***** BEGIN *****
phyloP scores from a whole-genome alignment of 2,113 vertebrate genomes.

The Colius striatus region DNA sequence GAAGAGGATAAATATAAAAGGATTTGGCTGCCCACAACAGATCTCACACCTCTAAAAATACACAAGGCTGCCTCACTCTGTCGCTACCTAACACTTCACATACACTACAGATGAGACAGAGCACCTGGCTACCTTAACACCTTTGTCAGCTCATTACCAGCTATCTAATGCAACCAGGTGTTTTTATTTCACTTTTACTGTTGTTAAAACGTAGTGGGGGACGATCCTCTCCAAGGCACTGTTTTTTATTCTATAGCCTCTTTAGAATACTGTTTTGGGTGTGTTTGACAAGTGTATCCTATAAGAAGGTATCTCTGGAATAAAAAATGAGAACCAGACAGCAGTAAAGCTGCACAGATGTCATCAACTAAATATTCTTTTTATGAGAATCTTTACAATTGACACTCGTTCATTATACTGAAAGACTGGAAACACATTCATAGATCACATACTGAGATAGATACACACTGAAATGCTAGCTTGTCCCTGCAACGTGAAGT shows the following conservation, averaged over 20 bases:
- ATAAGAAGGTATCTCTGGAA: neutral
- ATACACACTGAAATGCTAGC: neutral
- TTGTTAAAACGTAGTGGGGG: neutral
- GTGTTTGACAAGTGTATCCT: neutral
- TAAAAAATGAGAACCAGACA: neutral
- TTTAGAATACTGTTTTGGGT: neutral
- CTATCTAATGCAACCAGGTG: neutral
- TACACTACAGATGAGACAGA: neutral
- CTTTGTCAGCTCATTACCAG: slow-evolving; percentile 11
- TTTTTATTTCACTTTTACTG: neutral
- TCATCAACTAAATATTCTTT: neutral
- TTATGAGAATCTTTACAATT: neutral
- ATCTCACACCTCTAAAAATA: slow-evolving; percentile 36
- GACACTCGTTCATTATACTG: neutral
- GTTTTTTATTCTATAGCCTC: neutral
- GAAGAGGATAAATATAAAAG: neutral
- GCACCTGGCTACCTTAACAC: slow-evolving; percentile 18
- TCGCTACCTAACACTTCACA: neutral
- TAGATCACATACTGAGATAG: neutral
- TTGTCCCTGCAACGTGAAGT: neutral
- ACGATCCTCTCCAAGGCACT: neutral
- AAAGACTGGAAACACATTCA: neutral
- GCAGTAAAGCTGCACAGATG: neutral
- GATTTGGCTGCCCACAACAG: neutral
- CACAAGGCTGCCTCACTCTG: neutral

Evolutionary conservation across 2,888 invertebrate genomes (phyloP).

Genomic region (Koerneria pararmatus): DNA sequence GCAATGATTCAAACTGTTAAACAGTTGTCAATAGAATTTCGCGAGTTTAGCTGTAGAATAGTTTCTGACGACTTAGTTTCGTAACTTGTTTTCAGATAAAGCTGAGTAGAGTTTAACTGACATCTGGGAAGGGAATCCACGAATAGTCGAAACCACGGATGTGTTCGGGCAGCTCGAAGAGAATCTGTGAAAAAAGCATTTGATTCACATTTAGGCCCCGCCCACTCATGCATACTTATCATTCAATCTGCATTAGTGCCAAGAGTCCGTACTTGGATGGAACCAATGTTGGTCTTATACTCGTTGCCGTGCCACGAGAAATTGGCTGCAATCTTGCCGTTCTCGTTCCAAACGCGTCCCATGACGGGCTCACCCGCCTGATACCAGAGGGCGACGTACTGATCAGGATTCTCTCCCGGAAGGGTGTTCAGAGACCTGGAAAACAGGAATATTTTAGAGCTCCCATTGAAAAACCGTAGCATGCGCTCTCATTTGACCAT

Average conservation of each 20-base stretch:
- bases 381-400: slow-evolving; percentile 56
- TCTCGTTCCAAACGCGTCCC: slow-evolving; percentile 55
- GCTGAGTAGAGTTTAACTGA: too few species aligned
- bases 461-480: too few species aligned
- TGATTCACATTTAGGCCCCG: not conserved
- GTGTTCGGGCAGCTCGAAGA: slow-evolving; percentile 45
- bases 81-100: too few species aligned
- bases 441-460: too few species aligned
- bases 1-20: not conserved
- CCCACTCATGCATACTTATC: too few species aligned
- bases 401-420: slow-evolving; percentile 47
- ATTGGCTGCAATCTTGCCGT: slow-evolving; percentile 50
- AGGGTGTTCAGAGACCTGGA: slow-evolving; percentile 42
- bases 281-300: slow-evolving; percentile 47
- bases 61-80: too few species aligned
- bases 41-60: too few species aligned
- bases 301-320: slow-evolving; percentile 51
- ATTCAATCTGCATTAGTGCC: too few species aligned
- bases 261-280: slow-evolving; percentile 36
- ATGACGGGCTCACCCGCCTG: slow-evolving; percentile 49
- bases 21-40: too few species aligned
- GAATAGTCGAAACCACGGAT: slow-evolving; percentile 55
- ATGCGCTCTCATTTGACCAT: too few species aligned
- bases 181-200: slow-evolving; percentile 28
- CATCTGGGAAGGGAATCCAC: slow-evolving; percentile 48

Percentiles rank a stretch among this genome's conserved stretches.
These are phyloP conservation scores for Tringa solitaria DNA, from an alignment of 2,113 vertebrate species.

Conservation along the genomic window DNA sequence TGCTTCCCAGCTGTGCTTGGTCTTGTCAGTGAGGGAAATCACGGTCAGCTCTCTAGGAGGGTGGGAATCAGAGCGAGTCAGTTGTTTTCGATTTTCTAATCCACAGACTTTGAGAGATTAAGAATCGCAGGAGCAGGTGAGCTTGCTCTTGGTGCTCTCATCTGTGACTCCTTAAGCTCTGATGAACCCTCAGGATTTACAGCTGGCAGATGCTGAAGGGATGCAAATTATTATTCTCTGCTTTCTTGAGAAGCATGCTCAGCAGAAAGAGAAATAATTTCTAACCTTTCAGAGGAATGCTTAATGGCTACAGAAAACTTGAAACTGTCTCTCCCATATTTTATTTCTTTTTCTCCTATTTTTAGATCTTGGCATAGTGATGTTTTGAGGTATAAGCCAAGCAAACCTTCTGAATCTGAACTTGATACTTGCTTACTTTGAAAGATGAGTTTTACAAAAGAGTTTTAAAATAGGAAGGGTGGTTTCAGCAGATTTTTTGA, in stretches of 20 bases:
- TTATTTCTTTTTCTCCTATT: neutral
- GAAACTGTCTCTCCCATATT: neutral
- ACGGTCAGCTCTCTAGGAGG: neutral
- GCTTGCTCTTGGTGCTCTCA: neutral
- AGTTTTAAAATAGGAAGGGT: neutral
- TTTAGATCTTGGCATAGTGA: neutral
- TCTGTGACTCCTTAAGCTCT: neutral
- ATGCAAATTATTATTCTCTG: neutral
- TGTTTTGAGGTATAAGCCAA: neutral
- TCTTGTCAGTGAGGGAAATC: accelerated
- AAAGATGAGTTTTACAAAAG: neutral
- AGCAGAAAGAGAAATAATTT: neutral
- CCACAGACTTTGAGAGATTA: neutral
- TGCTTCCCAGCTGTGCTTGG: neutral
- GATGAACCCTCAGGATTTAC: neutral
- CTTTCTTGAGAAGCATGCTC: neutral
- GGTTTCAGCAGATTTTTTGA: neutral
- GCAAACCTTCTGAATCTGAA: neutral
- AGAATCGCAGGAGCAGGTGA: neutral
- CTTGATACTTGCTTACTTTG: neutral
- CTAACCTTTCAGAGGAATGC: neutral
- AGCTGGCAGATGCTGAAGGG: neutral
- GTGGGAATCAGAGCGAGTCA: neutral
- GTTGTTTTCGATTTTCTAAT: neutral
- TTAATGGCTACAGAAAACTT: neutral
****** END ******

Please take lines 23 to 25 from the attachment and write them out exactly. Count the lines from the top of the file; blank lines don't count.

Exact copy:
- ACGATCCTCTCCAAGGCACT: neutral
- AAAGACTGGAAACACATTCA: neutral
- GCAGTAAAGCTGCACAGATG: neutral